by TOM LYNCH & r & & r & & lt;span class= & quot;dropcap & quot; & H & lt;/span & aving Pete Wentz in your corner is the next best thing to knowing Kanye's cell number. Chicago's four-piece outfit the Hush Sound celebrates the release of its third full-length record for the Fall Out Boy bassist's Decaydance imprint, titled Goodbye Blues. As with the band's previous efforts (the applauded So Sudden and Like Vines), it's unlike what you'd expect from a label that's spawned from Fueled by Ramen.
Mixing components of pop, swing, blues and folk, often led by co-founder Greta Salpeter's vocal swagger and piano, the Hush Sound is not an emo act. Goodbye Blues, aside from being a rock-solid record, shows great maturity on the band's part, both musically and lyrically. If this band is to have its time, the time is now.
"The great thing about this band is that we're really lucky to have four people with really big ideas," says guitarist and vocalist Bob Morris. "We all have our own ideas -- that's why all three albums have such variances. On So Sudden and Like Vines, we did a good job of not pigeonholing ourselves. We love so many kinds of music, and on Goodbye Blues, we had such a big palette to work with."
Morris says that, with this record, the band definitely wanted an unbridled effect on the listener. "We wanted a good-feeling album," he says. "Like when we listen to Motown ... even the sad songs make you feel good. That's what we wanted. With the other albums, we hadn't really accomplished that."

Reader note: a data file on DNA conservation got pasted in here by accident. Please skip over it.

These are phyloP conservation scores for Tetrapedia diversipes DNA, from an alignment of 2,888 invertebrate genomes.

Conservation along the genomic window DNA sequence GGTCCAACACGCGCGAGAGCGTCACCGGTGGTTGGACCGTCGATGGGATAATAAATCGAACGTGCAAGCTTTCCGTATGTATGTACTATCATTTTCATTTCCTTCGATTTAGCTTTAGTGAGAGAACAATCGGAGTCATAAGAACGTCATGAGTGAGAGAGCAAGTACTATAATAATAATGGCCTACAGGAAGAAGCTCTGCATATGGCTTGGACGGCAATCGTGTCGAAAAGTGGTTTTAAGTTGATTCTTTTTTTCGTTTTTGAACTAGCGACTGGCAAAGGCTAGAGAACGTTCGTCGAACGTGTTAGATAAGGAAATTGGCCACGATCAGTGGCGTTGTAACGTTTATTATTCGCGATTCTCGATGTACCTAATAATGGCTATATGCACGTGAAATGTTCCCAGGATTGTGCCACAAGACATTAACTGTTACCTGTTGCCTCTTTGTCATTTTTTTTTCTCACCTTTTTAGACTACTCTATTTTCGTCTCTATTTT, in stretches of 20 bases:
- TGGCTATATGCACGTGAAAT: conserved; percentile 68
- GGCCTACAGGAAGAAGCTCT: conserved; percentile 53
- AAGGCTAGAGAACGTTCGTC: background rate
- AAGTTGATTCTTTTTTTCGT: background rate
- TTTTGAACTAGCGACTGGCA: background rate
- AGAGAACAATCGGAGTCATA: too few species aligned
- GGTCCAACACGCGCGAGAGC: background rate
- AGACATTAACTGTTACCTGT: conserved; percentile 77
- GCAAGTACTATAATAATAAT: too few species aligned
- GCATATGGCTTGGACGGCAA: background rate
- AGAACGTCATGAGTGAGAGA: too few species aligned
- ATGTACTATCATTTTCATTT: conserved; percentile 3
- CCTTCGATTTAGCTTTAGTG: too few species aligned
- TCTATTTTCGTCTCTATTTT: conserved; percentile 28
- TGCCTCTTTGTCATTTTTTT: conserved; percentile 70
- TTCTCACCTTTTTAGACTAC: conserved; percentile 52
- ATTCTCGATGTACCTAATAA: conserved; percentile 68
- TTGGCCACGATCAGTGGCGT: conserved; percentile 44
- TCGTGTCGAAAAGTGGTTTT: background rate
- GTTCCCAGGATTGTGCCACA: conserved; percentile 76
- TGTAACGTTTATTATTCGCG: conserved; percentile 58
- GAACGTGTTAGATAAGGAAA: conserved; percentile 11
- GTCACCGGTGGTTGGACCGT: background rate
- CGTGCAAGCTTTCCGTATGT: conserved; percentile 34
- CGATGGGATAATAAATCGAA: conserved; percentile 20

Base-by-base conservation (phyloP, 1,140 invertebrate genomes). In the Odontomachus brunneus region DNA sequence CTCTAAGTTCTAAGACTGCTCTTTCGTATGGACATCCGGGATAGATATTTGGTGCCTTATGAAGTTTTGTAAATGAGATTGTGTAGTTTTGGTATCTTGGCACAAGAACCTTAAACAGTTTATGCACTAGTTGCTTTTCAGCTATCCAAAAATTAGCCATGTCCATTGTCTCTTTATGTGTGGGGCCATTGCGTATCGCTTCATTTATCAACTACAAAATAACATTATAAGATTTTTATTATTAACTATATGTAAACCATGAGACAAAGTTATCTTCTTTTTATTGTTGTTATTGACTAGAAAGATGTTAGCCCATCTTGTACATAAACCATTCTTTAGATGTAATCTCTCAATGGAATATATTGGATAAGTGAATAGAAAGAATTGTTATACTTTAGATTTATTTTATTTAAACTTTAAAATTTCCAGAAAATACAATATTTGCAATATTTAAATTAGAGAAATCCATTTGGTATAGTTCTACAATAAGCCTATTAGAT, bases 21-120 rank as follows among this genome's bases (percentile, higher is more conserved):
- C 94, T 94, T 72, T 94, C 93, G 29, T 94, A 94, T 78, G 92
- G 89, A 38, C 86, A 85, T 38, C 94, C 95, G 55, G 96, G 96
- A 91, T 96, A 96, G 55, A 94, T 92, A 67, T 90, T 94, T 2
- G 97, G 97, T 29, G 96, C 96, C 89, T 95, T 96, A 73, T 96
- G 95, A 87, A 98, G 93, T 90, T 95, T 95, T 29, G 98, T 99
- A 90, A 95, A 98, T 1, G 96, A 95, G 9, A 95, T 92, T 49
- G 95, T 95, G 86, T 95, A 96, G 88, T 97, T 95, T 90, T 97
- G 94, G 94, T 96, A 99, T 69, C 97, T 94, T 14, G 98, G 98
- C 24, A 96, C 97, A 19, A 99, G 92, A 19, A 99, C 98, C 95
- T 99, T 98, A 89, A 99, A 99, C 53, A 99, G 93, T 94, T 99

Between Like Vines and Goodbye Blues, the band was exposed to more and more musical influences, and the dynamic changed slightly. "Neil Young, Tom Petty and the Heartbreakers, Motown in general," Morris says. "I think having new influences changed the vibe of the band a little... We never want to put out the same record twice, it's really important that we keep advancing. I'm sure we [will], because we all love music so much. I'm just excited to continue this upward trend, try to do a little better and better."
The Hush Sound was famously signed only a month into its existence after Wentz heard a handful of tracks. But the rapid speed of the band's modest success took its toll. Still, the band's gotten a handle on it now and looks toward the future.
"I feel like our band is in this for longevity," Morris says. "We want to be like the Rolling Stones or Tom Petty. We want to ... go the distance."
The Hush Sound plays the Knitting Factory on Thursday, July 31, at 6:30 pm. $12. Visit www.ticketswest.com or call 325-SEAT.
The new one is smart and funny and action-packed, and it’s bigger and better and sleeker. And Downey does it again, this time ramping up Stark’s arrogant wisecracking, telling anyone who’ll listen (mostly women) that, via the creation of his powerful Iron Man suit, he’s brought years of uninterrupted peace to the world.